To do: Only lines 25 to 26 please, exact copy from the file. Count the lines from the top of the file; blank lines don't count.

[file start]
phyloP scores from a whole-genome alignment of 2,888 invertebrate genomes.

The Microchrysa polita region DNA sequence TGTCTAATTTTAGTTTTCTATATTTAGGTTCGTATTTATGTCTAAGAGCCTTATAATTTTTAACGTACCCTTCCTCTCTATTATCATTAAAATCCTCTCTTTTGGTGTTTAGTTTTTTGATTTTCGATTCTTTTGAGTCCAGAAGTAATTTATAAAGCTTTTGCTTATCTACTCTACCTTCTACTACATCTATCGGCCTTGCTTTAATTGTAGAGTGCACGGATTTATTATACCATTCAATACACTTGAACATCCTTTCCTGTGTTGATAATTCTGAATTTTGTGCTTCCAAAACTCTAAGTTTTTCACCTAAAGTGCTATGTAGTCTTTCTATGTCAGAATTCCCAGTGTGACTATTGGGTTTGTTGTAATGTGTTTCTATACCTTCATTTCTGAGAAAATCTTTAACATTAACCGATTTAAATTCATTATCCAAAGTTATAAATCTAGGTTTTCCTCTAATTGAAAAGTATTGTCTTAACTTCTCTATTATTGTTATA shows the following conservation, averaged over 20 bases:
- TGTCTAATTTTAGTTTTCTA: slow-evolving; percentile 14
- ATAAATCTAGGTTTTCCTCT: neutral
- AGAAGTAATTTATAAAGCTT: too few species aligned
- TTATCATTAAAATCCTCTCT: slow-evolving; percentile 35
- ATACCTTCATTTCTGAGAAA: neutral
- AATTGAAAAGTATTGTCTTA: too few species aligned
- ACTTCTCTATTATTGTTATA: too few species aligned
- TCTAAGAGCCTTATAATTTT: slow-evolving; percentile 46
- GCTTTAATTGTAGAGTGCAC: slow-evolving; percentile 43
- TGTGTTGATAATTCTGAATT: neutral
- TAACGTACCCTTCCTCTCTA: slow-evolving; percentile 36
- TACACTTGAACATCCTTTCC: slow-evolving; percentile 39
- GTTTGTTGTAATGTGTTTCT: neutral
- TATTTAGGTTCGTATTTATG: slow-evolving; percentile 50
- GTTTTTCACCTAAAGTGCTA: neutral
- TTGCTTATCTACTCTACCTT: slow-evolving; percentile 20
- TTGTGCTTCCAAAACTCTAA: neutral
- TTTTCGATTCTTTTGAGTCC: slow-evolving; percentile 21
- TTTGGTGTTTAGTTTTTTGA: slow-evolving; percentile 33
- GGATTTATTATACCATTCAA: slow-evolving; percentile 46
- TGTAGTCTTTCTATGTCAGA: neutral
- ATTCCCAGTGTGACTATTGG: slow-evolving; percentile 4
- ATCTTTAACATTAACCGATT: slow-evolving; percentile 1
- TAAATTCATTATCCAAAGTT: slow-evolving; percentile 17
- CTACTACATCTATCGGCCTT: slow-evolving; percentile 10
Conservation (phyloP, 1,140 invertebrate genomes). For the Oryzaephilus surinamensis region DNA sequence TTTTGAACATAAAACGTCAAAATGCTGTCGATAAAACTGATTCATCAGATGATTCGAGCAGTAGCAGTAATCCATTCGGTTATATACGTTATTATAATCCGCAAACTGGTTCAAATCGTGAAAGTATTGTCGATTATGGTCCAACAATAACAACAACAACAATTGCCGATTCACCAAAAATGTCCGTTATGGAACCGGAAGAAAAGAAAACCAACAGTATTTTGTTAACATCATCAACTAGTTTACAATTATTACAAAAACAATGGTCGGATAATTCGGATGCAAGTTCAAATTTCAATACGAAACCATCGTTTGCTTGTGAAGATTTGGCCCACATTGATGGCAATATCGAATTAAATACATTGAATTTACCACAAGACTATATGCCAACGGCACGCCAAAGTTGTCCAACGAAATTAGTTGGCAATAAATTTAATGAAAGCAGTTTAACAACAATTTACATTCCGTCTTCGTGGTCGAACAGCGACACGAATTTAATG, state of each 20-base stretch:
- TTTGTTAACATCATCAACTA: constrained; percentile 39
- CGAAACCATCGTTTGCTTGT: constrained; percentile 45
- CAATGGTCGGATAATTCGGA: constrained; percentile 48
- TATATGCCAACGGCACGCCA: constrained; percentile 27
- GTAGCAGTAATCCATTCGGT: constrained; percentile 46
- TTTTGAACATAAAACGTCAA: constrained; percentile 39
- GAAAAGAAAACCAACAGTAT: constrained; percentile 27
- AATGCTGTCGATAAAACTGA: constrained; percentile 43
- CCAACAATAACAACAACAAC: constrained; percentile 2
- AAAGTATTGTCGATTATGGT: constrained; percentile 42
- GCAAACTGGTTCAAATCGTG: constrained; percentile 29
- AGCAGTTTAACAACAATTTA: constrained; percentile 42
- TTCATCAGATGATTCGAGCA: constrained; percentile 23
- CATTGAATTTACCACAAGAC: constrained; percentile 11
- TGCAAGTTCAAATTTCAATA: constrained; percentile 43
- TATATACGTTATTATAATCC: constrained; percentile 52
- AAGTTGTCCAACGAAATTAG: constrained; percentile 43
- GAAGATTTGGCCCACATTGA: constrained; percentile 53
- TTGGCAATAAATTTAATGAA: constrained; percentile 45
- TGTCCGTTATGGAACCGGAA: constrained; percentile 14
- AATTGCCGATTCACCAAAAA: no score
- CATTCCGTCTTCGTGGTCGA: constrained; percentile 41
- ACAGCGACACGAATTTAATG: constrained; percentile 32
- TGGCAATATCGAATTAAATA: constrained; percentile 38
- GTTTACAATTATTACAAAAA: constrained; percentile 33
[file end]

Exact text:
- ATCTTTAACATTAACCGATT: slow-evolving; percentile 1
- TAAATTCATTATCCAAAGTT: slow-evolving; percentile 17